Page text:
7.3 - Senegal Sustainable Management of Fisheries Resources and West Africa Regional Fisheries projects
Highlighted Practices for GEF PMs
Senegal Sustainable Management of Fisheries Resources and West Africa Regional Fisheries projects developed the following key practices that other GEF PMs might replicate:
- The project promoted the creation of private associations in Senegal for coastal fisheries. The government allowed and supported the creation of such fisheries associations under commercial law; these entities then prepare management measures and enter into a legal contract to manage the fisheries.
- The incentives and involvement in the process ensure that the fishermen are eager to take a greater role in management or even direct management. In other cases, the private sector will become organized to help with the allocation of rights and eventually to take a greater role. The World Bank is working to expand this model to neighboring countries.
- The project focuses on forming training organizations and recommending the management measures with legal support and enforcement from government. The associations were dependent on project resources to get organized.
- The private sector was informally associated in the past because government had not engaged them. It took significant work to get the private sector organized into groups. They did not provide co-finance.
The associations provide clear transparent rights to the fisheries – mechanism/incentives to become involved and secure the rights over the long term.
The purpose of these GEF/World Bank mixed investments are to reduce illegal fishing, strengthen the countries’ capacity to sustainably govern and manage their fisheries, address declining fish stocks and rebuild some of these fisheries.
As stated in the project proposal, “The local fishing communities should be empowered and where necessary organized (e.g. as legally recognized Local Fishers’ Committees) to collaborate with government institutions to sustainably utilize and manage the globally-significant coastal fisheries resources.” For more information, please visit http://www.worldbank.org/projects/ P106063/west-africa-regional-fisheries-program?lang=en.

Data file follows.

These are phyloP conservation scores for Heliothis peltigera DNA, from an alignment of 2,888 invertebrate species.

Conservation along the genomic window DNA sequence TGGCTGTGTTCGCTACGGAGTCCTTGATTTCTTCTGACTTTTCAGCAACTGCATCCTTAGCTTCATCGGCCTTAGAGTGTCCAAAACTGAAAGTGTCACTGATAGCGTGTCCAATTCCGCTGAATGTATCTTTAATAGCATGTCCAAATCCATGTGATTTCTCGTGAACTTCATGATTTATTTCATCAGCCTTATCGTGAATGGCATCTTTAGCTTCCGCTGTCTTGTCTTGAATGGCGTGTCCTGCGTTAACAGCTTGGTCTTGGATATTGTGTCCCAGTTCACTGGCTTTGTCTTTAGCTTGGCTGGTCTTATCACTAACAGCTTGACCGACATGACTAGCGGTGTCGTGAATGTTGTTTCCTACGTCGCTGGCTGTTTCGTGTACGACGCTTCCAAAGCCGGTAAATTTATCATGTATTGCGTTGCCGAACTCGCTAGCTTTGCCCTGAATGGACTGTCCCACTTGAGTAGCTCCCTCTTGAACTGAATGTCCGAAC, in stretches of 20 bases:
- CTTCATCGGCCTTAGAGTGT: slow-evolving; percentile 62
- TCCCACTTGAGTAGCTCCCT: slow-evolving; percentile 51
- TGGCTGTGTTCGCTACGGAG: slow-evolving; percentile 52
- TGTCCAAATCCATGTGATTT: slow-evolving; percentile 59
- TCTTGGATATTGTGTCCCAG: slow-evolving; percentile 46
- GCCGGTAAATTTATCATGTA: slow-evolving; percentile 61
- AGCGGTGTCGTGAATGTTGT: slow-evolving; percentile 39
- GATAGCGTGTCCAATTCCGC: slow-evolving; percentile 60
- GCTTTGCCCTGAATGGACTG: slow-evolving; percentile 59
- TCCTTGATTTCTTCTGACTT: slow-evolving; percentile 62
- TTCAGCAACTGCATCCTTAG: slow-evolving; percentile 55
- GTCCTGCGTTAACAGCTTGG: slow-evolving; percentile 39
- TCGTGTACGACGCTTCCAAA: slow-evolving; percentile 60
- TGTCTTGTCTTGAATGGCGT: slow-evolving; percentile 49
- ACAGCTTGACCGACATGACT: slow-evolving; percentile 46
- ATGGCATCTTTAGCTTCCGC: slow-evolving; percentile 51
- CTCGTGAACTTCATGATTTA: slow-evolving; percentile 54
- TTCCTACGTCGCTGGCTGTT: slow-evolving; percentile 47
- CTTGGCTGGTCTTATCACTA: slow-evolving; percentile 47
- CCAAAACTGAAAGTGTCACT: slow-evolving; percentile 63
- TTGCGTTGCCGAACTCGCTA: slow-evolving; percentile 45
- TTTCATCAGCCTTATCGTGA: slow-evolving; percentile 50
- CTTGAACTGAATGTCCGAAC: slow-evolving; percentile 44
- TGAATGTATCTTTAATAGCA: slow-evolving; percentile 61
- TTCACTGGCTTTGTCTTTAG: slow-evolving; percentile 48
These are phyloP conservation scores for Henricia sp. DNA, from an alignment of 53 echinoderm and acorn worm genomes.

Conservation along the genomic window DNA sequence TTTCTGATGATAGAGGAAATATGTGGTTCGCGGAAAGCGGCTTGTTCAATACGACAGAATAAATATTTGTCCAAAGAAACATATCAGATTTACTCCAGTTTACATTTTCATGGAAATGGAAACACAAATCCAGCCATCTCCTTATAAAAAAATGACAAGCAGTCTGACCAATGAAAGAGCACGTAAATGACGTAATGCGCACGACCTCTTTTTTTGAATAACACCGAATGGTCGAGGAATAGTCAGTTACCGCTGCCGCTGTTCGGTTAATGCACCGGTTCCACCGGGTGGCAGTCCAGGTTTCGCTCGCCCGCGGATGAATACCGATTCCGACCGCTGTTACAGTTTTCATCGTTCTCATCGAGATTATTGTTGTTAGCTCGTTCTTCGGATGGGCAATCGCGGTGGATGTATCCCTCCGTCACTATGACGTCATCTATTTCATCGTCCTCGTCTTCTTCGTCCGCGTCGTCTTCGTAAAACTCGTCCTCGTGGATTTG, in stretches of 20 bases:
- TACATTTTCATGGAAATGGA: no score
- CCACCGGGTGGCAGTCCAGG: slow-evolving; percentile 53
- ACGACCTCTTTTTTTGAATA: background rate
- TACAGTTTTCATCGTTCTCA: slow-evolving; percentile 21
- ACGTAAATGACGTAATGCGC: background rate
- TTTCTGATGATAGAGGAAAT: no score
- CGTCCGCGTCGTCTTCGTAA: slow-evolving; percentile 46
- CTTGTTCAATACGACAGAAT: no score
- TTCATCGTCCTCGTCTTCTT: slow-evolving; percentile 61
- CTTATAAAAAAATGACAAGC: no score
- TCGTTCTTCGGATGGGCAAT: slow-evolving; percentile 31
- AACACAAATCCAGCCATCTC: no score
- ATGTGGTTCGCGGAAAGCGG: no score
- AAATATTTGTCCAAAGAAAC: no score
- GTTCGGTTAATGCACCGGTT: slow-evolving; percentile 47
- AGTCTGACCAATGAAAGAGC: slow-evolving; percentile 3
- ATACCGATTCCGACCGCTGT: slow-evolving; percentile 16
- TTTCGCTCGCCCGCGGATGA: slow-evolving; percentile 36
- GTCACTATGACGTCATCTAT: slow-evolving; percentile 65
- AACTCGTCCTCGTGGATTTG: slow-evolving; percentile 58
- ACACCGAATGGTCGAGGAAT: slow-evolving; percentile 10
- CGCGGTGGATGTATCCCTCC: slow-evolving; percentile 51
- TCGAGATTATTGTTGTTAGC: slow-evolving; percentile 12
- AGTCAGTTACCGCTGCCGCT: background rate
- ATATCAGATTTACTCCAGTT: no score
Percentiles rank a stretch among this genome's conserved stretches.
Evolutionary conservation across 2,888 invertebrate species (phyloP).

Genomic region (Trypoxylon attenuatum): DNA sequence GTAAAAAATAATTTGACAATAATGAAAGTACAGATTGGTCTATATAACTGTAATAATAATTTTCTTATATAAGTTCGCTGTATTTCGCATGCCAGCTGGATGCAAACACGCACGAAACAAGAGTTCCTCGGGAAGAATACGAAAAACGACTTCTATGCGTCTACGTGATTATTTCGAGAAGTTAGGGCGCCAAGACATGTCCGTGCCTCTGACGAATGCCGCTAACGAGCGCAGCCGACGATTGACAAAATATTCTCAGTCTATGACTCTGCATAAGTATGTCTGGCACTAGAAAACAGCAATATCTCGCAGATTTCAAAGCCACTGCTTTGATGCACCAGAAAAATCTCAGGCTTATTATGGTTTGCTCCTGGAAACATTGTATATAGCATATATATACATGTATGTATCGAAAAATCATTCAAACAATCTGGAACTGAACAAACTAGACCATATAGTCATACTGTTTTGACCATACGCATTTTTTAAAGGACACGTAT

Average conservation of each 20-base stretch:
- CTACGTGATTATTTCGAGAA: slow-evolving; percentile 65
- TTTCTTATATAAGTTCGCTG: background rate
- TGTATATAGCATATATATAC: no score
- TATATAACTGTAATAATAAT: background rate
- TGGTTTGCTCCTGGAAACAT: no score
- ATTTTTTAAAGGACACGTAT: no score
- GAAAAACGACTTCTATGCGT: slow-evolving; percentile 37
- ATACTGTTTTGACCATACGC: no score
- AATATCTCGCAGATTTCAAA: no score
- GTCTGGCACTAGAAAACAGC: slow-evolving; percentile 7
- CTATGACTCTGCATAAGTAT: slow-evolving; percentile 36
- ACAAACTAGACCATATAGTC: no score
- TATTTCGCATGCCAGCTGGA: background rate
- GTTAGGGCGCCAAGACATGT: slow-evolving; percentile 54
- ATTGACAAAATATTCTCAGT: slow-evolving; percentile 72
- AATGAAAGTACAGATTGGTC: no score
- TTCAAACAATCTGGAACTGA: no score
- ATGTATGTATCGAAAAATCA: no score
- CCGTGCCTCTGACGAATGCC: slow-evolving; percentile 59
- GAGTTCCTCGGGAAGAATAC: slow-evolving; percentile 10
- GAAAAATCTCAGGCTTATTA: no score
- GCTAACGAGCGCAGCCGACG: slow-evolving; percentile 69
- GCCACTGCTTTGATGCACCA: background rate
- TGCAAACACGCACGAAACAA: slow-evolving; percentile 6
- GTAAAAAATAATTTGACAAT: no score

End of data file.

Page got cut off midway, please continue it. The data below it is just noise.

The investment in Senegal is $6.0M from the GEF and a $3.5M loan from the World Bank.
The total project cost for the West Africa Regional Fisheries is more than $46M, invested in Cape Verde, Liberia, Senegal and Sierra Leone.
The projects are reforming and rebuilding the governance framework for how fish resources are used and managed. The project focuses on developing the environmental and governance framework to rebuild stocks.
The key approach is to align the incentives of fisherman and other companies. The project closes access and defines access rights and catch or geographic area where the fishermen are based.
The private sector groups are taking ownership of the program to play this enhanced and direct management role.
Case Study Questions and Answers
Is there an existing outcome that can be developed or is a new one required?
The partnership was formed to reform and rebuild the governance framework for how fish resources are used and managed.
Will the outcome be sustainable and/or scalable?
The sustainability of the project depends on the private sector groups standing on their own to play this greater and direct management role.
What are the “business relevant” opportunities related to the geography, content and relationships?
The key approach of the partnership was to align the incentives of fisherman and other companies. It closed access and defined access rights and catch for the geographic area where the fishermen are based.
Who was involved?
The Local Fishers’ Committees, government, GEF and World Bank collaborated to sustainably utilize and manage the coastal fisheries resources.